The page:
In the first of the two patent applications, Apple describes how an iDevice could be configured to operate as a remote by taking a picture of the component to be controlled, uploading the image to the cloud for comparison and downloading the corresponding virtual remote control interface.
From patent abstract:
The patent relies on the matching "identifying characteristics" like brand logos and device design with an off-site database to determine what equipment a user wants to remotely control. In addition, the invention allows a user to take a picture of the physical remote itself as an alternate discovery option.
An iDevice would photograph a piece of equipment to obtain remote control information. | Source: USPTO
Once a device is recognized, a fully customizable virtual remote interface is sent to the iDevice, complete with a method to test which IR code is compatible with the device. There was no mention as to how the IR codes would be beamed to the electronic component, but there are current third-part "IR blaster" adapters that can attach to iPhones, iPads and certain iPods.
Representation of a virtual remote on an iDevice. | Source: USPTO
The second patent involves a type of smart universal remote that would be able to recognize a component's operating state by using an iDevice's camera and microphone. In this invention, an iDevice would scan for colors, indicator lights, text and sound to determine whether a controlled piece of equipment accurately received and responded to a command.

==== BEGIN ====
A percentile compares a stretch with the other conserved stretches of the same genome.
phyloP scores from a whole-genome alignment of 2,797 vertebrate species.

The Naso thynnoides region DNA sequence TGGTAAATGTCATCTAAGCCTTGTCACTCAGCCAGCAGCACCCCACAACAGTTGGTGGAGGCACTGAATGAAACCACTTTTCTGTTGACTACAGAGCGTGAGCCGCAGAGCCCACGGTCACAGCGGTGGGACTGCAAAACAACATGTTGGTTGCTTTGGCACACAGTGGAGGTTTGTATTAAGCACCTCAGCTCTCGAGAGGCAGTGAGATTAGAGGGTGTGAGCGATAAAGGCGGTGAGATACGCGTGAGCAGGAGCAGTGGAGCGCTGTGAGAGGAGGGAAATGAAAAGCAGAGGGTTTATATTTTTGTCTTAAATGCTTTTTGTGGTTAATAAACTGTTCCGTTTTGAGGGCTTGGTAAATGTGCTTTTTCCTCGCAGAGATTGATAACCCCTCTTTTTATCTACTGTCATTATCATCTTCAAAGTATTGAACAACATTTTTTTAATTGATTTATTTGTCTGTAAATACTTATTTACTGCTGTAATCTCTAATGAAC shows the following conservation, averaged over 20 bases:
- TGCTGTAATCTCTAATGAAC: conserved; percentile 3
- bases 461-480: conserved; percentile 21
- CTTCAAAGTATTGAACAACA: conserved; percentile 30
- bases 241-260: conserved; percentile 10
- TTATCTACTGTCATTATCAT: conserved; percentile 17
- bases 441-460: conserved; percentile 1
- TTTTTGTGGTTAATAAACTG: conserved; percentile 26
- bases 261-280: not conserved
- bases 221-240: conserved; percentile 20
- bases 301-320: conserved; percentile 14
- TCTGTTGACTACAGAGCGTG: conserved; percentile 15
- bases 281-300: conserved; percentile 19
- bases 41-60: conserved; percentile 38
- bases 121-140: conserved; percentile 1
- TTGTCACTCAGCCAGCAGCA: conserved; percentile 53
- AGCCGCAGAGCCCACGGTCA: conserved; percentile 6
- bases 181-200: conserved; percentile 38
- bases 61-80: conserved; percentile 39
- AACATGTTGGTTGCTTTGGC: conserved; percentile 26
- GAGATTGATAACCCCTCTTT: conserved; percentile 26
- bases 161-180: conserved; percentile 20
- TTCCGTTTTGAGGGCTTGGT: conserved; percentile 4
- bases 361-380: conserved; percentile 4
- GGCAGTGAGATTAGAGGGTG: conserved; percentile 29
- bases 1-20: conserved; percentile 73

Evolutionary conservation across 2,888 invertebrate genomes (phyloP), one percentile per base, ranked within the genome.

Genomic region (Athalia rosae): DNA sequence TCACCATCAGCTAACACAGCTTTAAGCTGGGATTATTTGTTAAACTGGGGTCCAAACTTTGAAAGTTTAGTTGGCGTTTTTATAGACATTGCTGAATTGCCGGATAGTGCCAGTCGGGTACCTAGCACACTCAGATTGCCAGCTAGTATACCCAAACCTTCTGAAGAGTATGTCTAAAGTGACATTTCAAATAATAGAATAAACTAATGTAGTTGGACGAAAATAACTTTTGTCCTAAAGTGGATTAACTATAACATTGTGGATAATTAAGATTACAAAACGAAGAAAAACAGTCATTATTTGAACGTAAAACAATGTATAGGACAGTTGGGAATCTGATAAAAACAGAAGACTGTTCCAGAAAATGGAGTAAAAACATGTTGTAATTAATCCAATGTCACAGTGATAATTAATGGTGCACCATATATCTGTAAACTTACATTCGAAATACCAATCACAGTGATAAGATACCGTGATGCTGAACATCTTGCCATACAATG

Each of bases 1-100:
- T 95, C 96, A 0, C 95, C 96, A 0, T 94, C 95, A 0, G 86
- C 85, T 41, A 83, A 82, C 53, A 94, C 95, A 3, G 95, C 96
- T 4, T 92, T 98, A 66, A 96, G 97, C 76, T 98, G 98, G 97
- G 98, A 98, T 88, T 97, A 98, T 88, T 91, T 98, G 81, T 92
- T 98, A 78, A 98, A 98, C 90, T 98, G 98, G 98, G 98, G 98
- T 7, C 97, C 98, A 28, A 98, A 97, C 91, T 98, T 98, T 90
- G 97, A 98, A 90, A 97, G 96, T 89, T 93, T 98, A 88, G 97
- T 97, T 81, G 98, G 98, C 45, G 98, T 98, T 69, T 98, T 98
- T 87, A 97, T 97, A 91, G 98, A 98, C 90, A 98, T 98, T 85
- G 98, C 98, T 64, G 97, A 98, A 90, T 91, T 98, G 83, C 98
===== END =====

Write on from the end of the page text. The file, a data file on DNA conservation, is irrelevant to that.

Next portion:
From the patent abstract:
When the virtual remote sends a signal, it will check a set of parameters on the controlled device like the location of on/off indicator lights, displayed text or sound cues to confirm that the command was accepted. If the transmission was unsuccessful, the remote will resend or perform a custom operation.
This patent also relies on a database located in the cloud to download the parameters needed for operation.
Flowchart of the proposed smart advanced universal remote's operation. | Source: USPTO
Like many of Apple's patents, the latest "smart advanced universal remote" applications may not find their way to hands of consumers, though it does show that the company is committing research and development money toward a push into customers' living rooms.
Apple is rumored to be working on a branded HDTV that will possibly incorporate Siri voice-recognition technology and customized content.
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